Rowat's class. The University of California, Los Angeles
(UCLA) professor is using food to illustrate the com-
working well, with an impressive career in world-class research,
a multitude of publications, and a line up of executive chefs and
farmers waiting to be guest presenters in her classes.
stiff. To do this, we build devices that can measure cell stiffness
at very high rates, using teeny sensors to probe how the nucleus
inside of the cell deforms. Using these physical properties, we
can make and contribute to biomedically-relevant discoveries
like finding new anti-cancer drugs. This work has huge potential
to change the way we think about biology and could have a
profound biomedical impact," says Rowat. "I brought food into
the mix, as everything we eat is essentially made up of cells and
it's something we all know and love. It's been a wonderful
addition to my teaching, and has also changed the way I think
about my research."
continuing her teaching using food at UCLA. She is launching a
new course called "Science and Food: The Molecular and Physical
Origins of What We Eat." Topics include physiology of taste;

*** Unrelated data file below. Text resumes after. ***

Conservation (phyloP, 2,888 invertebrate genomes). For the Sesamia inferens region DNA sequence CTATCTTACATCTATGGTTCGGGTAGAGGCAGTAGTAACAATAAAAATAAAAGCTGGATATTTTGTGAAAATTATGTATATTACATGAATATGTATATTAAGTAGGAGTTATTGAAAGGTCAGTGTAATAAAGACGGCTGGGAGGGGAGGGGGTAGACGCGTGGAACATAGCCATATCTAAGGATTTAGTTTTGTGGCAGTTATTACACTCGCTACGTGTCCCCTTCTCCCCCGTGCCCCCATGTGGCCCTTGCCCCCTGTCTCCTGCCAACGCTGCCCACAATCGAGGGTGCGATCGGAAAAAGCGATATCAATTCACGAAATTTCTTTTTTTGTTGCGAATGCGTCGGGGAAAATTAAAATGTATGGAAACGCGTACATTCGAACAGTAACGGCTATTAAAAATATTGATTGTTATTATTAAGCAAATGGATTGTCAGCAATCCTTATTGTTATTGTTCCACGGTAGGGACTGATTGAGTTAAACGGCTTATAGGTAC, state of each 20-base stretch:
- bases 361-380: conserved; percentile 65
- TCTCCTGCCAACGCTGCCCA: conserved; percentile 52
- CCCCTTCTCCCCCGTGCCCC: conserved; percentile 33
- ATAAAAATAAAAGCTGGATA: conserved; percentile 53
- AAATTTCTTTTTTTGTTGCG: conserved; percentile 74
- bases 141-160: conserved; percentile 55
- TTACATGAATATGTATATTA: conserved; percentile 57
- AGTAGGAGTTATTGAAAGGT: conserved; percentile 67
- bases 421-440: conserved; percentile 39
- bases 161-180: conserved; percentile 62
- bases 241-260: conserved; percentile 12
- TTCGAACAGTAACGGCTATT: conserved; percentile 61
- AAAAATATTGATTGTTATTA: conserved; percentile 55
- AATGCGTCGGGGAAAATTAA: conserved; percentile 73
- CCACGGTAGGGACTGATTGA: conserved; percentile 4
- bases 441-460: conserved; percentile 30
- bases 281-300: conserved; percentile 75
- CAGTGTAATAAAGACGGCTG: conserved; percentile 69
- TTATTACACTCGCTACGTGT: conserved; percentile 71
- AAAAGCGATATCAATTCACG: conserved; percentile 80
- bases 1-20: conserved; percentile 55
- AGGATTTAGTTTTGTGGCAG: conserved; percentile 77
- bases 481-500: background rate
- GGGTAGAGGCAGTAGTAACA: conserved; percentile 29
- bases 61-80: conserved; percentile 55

and why lettuce is crispy: examining the concepts and roles of force
and pressure in plants and food texture.
earned an arts degree in Asian literatures in addition to her
physics degree, an experience she says has helped her greatly
in her career and current job at UCLA. "That was a complete
accident but one that worked so well. While studying science,
I also discovered my love of literature and religious studies.
This has helped me greatly throughout my career. As a scientist,
it's essential that you can also explain your work in a clear way.
I appreciate the foundation I received at Mount Allison more
and more as a professor."
ingly, she is also a wonderful cook. "I love to cook. It's been a big
part of my life since a very young age. I remember spending lots
of time in the kitchen with my mother and grandfather learning
the basics. I tend to try new dishes and have rotating `favourites'
depending on where I am. In Denmark, where I completed my
in Los Angeles I am amazed at the different varieties of citrus
and avocados available. I love to bake, especially pies. Being able
to tie this into my work life, learning the physics behind what
makes a flaky pie crust, is a bonus."